But even just one example is I remember hearing this story of Warren Buffet and Warren Buffet being one of the richest people in the world, one of the most successful investors in the world and I think he was on record of basically saying or it's been shown that it's not the fact that he was a great chooser of companies or a deal maker, even though these are all true. It's the fact that he's got so much money now because he started so early in his life on building on the power of compound interest. He's 90 years old, 98 or something now. He's like up there.
Jon Orr: Right, he's still working with the power of compound interest, but because he started so young, it's had time to build on top of building on top of building. People are like, "Well, how can we be as rich as Warren Buffet?" Some of the answers are you just have to live that long. You just have to live that long and build on the power of compound interest. So, one of the big ideas I think we want to share is, "How can we share the idea and the power of compound interest to our own kids and our own students as early as we can?"
For example, this brings up the idea of allowance. How do I help my own kids understand the power of compound interest? Is allowance and giving them so much money every week as I got when I was young, so much money every week as your allowance? Is that helping them understand the power of compound interest? Are we helping them understand that if I'm giving them this number every single week? Now, that's linear growth. How can we structure that to help them understand the power of compound interest? But we'll go into that in just a sec. Kyle, do you want to chat about some of the examples of compound interests so that we all understand the compound interests as we've used them in the classroom?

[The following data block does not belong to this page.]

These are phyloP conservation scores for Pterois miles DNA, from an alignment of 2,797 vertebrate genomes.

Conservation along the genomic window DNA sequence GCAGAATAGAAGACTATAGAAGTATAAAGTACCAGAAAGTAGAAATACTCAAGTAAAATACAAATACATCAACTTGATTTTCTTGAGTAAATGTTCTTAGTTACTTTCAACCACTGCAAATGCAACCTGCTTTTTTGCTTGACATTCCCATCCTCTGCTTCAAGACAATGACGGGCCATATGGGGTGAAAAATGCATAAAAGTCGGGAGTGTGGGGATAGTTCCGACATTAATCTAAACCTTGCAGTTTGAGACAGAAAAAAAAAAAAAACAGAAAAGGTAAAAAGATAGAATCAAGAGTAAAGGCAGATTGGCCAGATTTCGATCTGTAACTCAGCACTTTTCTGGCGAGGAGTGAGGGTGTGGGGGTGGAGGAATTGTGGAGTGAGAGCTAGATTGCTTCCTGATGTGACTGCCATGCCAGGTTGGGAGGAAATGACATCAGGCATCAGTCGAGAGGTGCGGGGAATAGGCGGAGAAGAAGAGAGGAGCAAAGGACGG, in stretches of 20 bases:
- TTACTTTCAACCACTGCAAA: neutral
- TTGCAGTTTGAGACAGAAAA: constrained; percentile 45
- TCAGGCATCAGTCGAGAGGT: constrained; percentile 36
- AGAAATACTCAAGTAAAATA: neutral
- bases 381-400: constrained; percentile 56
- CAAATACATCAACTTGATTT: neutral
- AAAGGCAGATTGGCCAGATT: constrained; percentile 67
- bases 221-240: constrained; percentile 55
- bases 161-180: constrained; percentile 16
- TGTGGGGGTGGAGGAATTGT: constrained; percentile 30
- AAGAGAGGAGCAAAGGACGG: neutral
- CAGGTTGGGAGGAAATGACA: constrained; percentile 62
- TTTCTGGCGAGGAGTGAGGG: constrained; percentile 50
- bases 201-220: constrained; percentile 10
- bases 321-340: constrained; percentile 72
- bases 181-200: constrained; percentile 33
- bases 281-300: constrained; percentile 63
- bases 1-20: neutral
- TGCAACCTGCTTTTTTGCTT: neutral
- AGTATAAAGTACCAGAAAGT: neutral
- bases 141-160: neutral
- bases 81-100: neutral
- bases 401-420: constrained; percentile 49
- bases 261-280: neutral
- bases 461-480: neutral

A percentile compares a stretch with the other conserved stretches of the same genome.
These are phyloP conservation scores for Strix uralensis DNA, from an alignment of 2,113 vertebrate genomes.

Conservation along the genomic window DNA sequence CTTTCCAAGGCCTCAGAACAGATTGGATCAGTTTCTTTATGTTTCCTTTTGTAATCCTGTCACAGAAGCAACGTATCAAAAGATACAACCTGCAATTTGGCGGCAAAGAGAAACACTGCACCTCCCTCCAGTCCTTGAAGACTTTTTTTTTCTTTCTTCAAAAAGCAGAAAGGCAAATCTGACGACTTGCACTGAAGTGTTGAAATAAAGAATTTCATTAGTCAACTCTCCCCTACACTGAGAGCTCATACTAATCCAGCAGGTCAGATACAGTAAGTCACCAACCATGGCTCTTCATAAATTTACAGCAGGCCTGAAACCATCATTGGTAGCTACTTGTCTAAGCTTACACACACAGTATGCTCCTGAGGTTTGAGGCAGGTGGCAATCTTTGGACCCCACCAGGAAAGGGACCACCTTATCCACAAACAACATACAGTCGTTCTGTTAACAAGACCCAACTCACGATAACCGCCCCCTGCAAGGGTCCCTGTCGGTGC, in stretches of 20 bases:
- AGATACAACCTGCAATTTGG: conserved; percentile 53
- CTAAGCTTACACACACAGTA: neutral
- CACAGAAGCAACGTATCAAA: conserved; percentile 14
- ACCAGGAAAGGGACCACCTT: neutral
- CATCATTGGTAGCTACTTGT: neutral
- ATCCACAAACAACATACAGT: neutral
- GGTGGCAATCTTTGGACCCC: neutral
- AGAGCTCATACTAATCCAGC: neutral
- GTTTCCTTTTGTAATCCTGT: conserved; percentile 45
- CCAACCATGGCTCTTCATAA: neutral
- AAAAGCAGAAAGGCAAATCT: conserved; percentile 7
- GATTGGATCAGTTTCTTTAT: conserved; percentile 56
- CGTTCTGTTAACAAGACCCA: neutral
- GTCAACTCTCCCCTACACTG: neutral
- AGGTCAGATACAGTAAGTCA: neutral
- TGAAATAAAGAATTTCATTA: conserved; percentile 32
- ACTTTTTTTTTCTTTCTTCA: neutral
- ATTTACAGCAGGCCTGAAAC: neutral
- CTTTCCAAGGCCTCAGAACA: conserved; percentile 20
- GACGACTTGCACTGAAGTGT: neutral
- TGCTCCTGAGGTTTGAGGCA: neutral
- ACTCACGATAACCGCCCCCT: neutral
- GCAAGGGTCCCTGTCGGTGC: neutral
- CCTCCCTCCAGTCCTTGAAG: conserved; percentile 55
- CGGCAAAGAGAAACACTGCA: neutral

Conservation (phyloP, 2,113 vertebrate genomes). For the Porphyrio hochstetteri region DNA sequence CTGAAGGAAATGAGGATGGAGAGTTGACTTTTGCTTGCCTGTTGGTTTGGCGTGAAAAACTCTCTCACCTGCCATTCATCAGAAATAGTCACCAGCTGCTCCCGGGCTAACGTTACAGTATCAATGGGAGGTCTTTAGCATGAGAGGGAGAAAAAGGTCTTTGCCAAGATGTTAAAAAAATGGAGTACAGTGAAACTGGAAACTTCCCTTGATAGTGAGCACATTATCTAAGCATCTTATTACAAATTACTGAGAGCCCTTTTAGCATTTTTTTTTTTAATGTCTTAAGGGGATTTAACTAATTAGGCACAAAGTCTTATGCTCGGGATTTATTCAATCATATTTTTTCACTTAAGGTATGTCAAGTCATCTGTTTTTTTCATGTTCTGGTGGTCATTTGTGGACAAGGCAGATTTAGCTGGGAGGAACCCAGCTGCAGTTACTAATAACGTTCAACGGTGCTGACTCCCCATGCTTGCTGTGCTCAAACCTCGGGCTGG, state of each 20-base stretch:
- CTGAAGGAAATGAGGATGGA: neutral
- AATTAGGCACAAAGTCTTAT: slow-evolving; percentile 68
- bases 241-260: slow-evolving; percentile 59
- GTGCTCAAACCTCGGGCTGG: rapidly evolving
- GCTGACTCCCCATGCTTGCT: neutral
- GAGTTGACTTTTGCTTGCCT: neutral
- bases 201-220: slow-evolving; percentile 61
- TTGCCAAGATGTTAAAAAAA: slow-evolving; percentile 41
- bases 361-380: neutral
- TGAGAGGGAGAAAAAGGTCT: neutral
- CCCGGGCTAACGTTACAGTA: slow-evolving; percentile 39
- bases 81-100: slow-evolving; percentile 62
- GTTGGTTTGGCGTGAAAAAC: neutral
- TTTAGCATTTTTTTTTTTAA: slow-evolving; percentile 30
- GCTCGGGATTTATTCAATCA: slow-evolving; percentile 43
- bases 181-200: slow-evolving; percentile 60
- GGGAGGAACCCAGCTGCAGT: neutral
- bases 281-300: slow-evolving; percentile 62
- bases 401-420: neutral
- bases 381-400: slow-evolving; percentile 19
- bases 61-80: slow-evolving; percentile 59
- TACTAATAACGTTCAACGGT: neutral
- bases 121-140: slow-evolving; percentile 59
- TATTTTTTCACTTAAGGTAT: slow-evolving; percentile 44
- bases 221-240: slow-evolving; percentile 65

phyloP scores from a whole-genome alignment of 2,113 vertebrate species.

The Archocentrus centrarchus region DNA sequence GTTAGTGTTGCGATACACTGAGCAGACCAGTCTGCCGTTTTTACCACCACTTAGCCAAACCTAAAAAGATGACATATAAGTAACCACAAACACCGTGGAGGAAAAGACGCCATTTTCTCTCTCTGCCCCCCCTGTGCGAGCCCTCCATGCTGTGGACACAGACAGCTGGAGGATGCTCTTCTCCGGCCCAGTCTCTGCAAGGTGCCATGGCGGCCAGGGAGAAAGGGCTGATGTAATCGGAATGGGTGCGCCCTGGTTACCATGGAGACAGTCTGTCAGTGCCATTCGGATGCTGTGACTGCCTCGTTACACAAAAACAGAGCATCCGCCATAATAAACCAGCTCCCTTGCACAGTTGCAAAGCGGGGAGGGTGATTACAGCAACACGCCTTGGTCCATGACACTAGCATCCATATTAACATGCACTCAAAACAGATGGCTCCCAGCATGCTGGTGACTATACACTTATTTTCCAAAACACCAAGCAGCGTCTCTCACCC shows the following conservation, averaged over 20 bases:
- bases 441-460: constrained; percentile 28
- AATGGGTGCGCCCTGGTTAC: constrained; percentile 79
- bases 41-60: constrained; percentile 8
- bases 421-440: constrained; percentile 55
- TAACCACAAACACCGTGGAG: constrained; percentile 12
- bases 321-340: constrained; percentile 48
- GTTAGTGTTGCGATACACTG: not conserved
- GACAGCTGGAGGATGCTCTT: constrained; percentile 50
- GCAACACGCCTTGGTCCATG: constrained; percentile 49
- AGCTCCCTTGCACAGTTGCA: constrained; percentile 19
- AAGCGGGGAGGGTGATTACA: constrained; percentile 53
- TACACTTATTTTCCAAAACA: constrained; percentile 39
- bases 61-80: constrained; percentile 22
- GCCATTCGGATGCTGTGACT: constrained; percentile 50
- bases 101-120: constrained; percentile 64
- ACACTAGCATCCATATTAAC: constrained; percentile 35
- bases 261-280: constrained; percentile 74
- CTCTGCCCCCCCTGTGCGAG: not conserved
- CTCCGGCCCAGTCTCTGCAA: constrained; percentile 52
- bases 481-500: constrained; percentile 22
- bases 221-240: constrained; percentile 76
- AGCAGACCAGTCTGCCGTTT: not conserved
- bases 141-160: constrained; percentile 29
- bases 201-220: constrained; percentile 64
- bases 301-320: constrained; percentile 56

Kyle Pearce: Yeah, for sure, because I was just going to say we could dive into this. If you are like John and I, math teachers, compound interest does come up in the curriculum. The problem though is when I used to introduce it, I introduced it from a very abstract perspective. Well, compound interest, we take down the definition of compound interest is an exponential function and that means that you're going to raise the base to an exponent, all of these things that actually are interesting to come out eventually after you understand the concept. But the reality is it's this idea that you're going to earn on what you've already earned. So, one of my earliest colleagues and mentors as a math teacher and still a great friend is Dave Bracken. He taught at my first high school.